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Offering Rainfall Insurance to Informal Insurance Groups: Evidence from a Field Experiment in Ethiopia

We show theoretically that the presence of basis risk in index insurance makes it a complement to informal risk sharing, implying that index insurance crowds-in risk sharing and leading to a prediction that demand will be higher among groups of individuals that can share risk. We report results from rural Ethiopia from a first attempt to market weather insurance products to existing informal risk-sharing groups. The groups were offered training on risk management and the possible benefits of holding insurance.

Index Insurance for Managing Climate-related Agricultural Risk: Toward a Strategic Research Agenda

In October 2011,the CGIAR program on Climate Change, Agriculture and Food Security (CCAFS) and the Index Insurance Innovation Initiative (I4) organized a jointworkshop hosted by the International Food Policy Research Institute (IFPRI). The workshop was designed to identify and address issues surrounding index‐based insurance for smallholder farmers and the rural poor in the developing world. Emphasis was placed on identifying key areas of research and learning for the academic and policy community to pursue.

Adoption of Weather-Index Insurance: Learning from Willingness to Pay Among a Panel of Households in Rural Ethiopia

In this paper we examine which farmers would be early entrants into weather index insurance markets in Ethiopia, were such markets to develop on a large scale. We do this by examining the determinants of willingness to pay for weather insurance among 1,400 Ethiopian households that have been tracked for 15 years as part of the Ethiopia Rural Household Survey. This provides both historical and current information with which to assess the determinants of demand. We find that educated, rich, and proactive individuals were more likely to purchase insurance.

An Experiment on the Impact of Weather Shocks and Insurance on Risky Investment

We conduct a framed field experiment in rural Ethiopia to test the seminal hypothesis that insurance provision induces farmers to take greater, yet profitable, risks. Farmers participated in a game protocol in which they were asked to make a simple decision: whether to purchase fertilizer, and if so, how many bags. The return to fertilizer was dependent on a stochastic weather draw made in each round of the game protocol. In later rounds of the game protocol, a random selection of farmers made this decision in the presence of a stylized weather-index insurance contract.

The Value of Customized Insurance for Farmers in Rural Bangladesh

Farmers in rural Bangladesh face multiple sources of uninsured risk to agricultural production and household assets. In this paper, we present results from an experimental demand - elicitation exercise in rural Bangladesh to shed light on smallholder farmers’ interest in formal insurance products. We propose a suite of insurance and savings products, and we randomly vary the price of one insurance option (area - yield insurance) and the presence of one of the savings options (group savings).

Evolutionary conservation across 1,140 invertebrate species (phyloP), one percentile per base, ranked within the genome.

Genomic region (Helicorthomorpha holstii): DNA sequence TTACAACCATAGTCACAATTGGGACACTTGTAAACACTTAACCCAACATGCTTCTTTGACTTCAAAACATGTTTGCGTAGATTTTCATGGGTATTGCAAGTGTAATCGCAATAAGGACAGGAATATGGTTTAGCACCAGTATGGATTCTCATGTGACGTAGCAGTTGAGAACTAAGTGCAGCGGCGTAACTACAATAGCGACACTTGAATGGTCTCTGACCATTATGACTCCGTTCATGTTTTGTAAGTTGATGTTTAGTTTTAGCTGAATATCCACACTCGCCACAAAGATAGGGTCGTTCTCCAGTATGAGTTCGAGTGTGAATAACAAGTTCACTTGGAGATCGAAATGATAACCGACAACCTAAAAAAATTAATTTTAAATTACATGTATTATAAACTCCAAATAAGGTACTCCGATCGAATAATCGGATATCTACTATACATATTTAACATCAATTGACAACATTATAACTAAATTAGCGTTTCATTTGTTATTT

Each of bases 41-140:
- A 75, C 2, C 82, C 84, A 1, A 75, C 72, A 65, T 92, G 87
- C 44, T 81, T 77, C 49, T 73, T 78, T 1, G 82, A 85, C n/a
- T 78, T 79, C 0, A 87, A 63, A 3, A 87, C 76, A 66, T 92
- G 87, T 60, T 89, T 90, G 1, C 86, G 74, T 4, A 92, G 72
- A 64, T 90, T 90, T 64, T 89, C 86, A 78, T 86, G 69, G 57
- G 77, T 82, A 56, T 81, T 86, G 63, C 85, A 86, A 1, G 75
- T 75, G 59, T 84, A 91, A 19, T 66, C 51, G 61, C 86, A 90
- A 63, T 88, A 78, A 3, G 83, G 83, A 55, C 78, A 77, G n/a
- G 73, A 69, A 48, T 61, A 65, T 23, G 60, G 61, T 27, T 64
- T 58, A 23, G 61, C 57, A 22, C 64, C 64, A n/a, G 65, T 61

Innovations in Insuring the Poor

Risk and poverty are inextricably linked. Susceptibility to risk is a defining feature of what it means to be poor. Poor people often live in environments characterized by high weather and disease risk, and it is poor households that have the fewest tools to deal with drought, floods, and disease when they occur. Breaking the link between risk and poverty by insuring poor people both lessens the affliction of poverty and allows poor people to participate in income and growth.

Interplay Among Credit, Insurance and Savings for Farmers in Developing Countries

Agricultural income in low income countries is subject to many risks, much of which is uninsured. In this paper we examine the potential benefits of three financial products -weather index insurance, savings accounts, and insured agricultural loans- that could improve a household's ability to manage agricultural risks. We develop and estimate a dynamic stochastic model that explores the relative benefits of these three products by quantifying their impact on consumption, investment and welfare. The parameters of the model are calibrated with data from farmers in Ethiopia.

Flexible Insurance for Heterogeneous Farmers: Results from a Small Scale Pilot in Ethiopia

We analyze the effectiveness of a new approach in providing weather index-based insurance products to low-income populations. The approach is based on the concept of providing multiple weather securities that pay a fixed amount if the event written on the security (that monthly rainfall at a nearby weather station falls below a stated cutoff) comes true. A theoretical model is developed to outline the conditions in which weather securities could outperform crop-specific weather index-based insurance policies.

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